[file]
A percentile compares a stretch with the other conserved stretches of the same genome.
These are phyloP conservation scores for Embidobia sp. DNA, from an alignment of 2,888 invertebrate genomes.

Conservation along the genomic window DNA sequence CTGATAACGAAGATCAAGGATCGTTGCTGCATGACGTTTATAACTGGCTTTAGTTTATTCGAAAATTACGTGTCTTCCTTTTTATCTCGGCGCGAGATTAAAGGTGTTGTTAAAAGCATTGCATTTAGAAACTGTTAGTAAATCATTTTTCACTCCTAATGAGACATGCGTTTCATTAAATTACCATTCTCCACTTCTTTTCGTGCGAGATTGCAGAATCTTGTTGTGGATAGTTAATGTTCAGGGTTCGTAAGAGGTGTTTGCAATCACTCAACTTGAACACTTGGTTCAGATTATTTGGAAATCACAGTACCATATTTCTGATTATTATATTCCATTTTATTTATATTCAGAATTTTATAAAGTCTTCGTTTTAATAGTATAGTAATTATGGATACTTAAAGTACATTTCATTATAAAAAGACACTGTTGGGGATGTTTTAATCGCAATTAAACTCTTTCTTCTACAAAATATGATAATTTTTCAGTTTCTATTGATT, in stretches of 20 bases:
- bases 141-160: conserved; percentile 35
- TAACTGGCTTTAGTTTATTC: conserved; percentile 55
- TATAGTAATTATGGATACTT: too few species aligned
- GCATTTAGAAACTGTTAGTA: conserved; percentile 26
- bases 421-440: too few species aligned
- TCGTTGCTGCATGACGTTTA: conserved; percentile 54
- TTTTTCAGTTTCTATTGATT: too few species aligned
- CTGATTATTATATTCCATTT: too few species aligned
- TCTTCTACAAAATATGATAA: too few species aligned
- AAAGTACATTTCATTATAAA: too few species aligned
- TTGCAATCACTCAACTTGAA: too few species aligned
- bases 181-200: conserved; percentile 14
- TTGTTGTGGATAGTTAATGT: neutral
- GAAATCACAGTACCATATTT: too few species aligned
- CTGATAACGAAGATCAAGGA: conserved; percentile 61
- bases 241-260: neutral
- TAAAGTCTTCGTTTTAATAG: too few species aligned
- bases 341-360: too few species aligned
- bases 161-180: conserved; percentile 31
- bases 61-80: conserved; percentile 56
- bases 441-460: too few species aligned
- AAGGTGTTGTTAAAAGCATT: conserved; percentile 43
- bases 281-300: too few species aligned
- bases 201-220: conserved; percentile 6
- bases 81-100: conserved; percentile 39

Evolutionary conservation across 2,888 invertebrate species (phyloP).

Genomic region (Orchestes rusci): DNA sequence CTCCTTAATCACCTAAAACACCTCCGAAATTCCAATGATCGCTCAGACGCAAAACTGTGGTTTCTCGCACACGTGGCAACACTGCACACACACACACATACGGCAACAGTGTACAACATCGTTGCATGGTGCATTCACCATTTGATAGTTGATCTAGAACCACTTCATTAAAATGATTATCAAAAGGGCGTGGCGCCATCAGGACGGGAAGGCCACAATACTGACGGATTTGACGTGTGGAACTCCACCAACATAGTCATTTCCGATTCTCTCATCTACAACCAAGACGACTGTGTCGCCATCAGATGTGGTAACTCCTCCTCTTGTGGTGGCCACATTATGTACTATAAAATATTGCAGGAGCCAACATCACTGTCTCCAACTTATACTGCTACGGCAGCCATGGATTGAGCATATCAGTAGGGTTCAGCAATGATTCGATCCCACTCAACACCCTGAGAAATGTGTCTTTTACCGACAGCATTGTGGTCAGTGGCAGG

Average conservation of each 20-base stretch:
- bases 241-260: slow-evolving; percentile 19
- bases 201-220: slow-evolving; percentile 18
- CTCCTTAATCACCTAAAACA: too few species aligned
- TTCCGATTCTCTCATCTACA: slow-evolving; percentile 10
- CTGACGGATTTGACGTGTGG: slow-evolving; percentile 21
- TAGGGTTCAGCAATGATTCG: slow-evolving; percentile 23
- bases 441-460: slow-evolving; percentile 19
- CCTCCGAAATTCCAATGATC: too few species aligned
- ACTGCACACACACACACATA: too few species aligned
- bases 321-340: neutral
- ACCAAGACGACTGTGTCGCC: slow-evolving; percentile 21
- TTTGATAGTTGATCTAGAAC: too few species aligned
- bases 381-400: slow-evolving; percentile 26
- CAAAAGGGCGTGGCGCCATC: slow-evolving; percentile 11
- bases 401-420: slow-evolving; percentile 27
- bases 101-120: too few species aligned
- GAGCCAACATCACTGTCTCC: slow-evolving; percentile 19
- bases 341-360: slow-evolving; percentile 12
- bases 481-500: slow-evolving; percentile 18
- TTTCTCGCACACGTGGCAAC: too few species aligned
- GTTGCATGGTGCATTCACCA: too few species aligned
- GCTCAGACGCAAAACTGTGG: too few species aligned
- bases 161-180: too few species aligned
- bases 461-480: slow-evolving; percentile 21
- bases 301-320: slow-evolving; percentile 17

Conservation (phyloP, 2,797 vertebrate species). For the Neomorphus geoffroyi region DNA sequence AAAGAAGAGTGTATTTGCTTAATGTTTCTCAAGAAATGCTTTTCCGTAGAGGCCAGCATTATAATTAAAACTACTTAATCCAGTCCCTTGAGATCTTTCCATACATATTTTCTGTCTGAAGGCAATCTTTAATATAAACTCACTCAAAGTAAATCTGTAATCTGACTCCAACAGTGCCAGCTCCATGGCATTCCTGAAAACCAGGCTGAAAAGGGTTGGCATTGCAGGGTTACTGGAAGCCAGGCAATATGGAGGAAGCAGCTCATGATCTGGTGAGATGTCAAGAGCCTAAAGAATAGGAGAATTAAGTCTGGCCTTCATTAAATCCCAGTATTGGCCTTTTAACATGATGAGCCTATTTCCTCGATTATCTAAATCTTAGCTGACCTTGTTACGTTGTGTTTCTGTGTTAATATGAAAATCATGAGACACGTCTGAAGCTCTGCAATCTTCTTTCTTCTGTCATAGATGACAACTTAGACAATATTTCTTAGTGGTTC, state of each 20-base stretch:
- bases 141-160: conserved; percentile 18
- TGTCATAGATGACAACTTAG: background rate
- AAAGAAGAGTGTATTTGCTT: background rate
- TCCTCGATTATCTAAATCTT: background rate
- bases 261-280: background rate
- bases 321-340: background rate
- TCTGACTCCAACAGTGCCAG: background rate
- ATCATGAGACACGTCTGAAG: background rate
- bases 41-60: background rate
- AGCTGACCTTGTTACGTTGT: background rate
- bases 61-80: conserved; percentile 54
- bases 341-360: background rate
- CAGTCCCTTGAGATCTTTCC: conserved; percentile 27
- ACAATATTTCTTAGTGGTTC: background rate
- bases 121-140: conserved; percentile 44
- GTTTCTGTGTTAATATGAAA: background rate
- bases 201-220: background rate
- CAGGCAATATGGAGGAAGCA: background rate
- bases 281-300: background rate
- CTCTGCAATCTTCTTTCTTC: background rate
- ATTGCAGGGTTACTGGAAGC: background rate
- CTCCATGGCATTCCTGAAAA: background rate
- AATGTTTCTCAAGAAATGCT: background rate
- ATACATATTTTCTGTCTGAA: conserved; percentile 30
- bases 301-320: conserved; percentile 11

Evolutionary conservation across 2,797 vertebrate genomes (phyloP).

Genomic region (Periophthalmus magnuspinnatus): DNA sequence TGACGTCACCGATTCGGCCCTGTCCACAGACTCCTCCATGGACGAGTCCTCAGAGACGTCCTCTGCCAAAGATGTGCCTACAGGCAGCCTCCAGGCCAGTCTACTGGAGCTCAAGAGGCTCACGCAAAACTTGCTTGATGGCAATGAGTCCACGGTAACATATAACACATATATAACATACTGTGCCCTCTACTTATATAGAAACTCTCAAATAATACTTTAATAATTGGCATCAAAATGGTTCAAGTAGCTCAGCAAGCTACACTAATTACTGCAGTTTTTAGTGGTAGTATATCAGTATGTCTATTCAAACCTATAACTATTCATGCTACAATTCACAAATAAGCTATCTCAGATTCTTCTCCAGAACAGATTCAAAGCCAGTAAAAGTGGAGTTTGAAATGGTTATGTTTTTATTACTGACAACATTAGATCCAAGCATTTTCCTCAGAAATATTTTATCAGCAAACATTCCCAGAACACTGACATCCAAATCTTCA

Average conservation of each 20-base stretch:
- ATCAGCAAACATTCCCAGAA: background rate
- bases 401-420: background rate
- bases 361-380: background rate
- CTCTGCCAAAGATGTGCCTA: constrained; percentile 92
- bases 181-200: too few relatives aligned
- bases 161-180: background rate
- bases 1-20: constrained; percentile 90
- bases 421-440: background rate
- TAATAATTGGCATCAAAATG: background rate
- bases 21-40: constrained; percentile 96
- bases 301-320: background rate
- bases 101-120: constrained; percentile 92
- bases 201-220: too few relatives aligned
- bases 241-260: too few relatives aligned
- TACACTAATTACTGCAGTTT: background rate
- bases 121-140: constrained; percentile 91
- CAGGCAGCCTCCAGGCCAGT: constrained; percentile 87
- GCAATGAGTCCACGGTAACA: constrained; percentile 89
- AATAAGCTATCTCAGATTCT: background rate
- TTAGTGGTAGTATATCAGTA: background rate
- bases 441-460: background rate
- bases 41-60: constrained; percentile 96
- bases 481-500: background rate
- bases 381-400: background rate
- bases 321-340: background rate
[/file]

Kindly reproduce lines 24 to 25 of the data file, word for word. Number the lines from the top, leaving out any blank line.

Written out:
- bases 441-460: too few species aligned
- AAGGTGTTGTTAAAAGCATT: conserved; percentile 43